Do as you like but you are only creating unnecessary work for yourself by cleaning and repacking them.

 

GD

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Since we're on the topic of repacking wheel bearings, what is your preferred method of cleaning the original grease out of the bearings?

 

I've done this once so far to get a higher-temp grease in the bearings for my WRX, but it was pretty labor intensive.

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Since we're on the topic of repacking wheel bearings, what is your preferred method of cleaning the original grease out of the bearings?

 

I've done this once so far to get a higher-temp grease in the bearings for my WRX, but it was pretty labor intensive.

 

What would lead you to believe this is even necessary? I work on cars that are tracked HARD on a regular basis. One of my customer's has an 06 WRX that is tracked every summer, all summer since new (he's retired and travels the entire west coast racing for his hobby) and he has 180k on his original bearings. He travels with three sets of tires - racing slicks, rain tires, and street tires. Races against Corvette, Audi's, and other high performance cars. His bearings have out lasted his original engine which blew a HG and had a cracked oil pickup tube. 

 

Not one single time have we ever had to replace wheel bearings or consider different grease due to temperature concerns. On ANY track car. This isn't even on the radar.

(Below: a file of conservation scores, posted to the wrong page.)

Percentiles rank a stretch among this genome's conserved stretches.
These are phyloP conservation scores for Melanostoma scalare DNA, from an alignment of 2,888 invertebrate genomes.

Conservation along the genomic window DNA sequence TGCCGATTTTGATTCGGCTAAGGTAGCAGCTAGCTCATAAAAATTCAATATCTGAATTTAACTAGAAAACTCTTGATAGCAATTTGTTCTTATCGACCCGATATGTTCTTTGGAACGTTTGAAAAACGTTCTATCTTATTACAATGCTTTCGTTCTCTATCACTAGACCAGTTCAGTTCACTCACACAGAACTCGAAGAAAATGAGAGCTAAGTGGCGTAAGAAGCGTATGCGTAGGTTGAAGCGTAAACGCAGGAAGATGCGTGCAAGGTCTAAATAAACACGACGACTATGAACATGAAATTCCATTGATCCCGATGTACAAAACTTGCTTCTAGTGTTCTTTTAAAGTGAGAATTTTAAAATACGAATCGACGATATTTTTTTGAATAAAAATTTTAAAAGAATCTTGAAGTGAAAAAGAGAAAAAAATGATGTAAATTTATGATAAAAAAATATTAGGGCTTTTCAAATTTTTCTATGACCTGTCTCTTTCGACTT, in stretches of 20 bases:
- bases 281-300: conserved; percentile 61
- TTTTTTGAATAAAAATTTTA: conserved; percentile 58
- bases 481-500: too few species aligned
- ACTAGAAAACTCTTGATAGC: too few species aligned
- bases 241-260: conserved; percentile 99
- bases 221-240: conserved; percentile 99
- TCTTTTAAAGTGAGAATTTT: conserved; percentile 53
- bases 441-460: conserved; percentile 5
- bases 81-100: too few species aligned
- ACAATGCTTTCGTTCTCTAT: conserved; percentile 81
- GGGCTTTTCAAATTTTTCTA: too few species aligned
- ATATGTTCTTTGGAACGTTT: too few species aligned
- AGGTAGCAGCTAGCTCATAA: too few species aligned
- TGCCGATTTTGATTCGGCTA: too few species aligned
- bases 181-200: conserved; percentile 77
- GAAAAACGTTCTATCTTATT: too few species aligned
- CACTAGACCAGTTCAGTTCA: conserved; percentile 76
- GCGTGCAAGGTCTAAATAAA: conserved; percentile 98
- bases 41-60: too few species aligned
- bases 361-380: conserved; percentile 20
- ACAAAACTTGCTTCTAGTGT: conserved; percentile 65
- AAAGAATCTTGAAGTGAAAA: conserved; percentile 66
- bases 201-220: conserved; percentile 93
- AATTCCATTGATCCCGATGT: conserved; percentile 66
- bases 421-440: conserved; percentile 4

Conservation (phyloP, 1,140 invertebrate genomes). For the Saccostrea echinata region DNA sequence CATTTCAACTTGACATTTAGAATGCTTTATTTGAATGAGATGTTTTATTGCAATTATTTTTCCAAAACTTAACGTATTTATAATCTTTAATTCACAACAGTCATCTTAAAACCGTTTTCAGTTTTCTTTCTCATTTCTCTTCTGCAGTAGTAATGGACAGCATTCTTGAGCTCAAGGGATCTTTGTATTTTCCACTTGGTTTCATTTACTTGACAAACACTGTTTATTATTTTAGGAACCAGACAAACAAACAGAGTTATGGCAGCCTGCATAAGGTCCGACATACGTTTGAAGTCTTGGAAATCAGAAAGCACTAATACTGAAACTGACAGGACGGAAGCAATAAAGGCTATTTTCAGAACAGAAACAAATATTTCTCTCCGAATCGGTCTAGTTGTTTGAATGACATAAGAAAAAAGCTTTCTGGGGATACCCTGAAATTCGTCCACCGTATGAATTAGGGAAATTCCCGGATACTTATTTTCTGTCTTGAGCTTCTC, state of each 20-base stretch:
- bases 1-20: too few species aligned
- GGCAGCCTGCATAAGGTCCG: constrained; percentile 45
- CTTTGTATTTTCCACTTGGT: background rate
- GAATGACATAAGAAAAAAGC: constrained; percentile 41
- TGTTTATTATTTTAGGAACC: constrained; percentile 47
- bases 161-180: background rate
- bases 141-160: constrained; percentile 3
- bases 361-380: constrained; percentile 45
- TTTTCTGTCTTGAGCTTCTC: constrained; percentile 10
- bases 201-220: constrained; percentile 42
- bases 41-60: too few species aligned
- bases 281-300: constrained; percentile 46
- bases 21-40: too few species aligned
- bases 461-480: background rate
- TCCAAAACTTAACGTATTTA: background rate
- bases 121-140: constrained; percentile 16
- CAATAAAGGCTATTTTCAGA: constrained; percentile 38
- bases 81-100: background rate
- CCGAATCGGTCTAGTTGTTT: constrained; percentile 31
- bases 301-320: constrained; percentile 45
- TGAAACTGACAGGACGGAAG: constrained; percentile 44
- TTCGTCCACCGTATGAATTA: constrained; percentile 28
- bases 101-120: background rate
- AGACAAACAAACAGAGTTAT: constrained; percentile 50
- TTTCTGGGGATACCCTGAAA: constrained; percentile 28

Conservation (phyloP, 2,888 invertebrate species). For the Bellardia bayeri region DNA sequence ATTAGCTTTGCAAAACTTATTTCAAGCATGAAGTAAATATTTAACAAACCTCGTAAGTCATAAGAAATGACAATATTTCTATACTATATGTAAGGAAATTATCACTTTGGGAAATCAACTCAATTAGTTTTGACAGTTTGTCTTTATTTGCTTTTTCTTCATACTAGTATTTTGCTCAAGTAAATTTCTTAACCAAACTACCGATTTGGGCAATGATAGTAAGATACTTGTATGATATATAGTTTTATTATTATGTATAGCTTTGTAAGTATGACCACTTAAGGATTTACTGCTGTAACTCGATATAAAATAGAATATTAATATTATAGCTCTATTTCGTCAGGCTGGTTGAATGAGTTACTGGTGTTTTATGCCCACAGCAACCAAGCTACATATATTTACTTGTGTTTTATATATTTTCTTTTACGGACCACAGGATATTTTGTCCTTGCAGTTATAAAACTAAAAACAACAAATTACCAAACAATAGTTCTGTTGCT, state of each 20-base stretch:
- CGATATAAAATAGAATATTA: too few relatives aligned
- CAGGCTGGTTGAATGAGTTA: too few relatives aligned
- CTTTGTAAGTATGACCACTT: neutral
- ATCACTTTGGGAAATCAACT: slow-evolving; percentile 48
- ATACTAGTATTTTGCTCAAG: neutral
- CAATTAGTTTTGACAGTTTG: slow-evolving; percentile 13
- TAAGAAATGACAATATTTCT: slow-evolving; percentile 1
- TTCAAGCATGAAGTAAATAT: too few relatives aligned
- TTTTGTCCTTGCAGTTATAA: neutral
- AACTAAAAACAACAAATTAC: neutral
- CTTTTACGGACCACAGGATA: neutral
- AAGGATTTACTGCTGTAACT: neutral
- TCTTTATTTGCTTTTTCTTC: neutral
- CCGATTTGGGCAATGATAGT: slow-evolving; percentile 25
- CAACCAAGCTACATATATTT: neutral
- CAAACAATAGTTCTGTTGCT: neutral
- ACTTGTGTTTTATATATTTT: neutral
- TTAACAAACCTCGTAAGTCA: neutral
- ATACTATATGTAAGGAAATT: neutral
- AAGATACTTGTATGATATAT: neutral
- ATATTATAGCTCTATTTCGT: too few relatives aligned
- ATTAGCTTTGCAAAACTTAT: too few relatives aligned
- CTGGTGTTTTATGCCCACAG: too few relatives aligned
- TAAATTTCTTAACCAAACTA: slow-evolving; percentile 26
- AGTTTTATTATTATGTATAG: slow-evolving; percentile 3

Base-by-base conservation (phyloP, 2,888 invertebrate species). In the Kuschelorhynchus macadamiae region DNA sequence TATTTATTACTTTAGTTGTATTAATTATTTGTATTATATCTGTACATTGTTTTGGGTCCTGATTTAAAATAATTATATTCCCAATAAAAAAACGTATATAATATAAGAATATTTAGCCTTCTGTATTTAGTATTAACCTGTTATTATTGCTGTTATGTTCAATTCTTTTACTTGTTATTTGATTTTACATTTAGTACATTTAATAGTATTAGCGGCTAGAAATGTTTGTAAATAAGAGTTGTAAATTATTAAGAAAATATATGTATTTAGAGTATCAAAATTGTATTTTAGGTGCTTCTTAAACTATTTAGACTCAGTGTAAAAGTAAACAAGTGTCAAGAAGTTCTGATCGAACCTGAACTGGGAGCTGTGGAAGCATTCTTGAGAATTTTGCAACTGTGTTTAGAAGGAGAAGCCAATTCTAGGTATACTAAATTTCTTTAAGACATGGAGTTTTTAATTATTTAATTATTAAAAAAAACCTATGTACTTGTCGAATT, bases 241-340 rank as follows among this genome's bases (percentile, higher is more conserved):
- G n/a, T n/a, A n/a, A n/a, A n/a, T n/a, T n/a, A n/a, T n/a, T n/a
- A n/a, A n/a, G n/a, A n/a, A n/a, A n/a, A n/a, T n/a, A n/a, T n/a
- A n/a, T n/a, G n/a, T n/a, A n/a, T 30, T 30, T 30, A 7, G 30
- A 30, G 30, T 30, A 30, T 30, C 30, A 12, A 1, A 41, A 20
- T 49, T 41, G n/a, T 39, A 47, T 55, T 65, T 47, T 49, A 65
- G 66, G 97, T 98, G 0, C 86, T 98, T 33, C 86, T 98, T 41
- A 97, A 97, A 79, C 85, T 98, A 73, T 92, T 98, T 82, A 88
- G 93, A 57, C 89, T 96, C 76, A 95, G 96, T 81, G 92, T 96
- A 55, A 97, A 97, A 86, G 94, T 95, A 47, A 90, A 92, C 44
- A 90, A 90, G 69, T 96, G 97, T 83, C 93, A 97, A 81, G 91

GD

Edited by GeneralDisorder

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I would have thought track punishment/brake heat 'could' have compromised WB grease too. interesting.

 

I have an 06 WRX, I always felt that if I ever had a reason to drop the oil pan I'd get a killerB pick-up. I HATE driving around with a potential time bomb in there!

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I have an 06 WRX, I always felt that if I ever had a reason to drop the oil pan I'd get a killerB pick-up. I HATE driving around with a potential time bomb in there!

You should do this ASAP. Every single failure I've seen has been on an '06.

 

It's not that hard of a job. Buy a new pan from Subaru and a Killer-B pickup. New pan is much easier than cleaning the old one.

 

GD

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yikes, maybe later this spring or summer - in the middle of moving house selling/buying/moving right now.

 

there's gonna be a tricky bolt/screw to reach IIRC?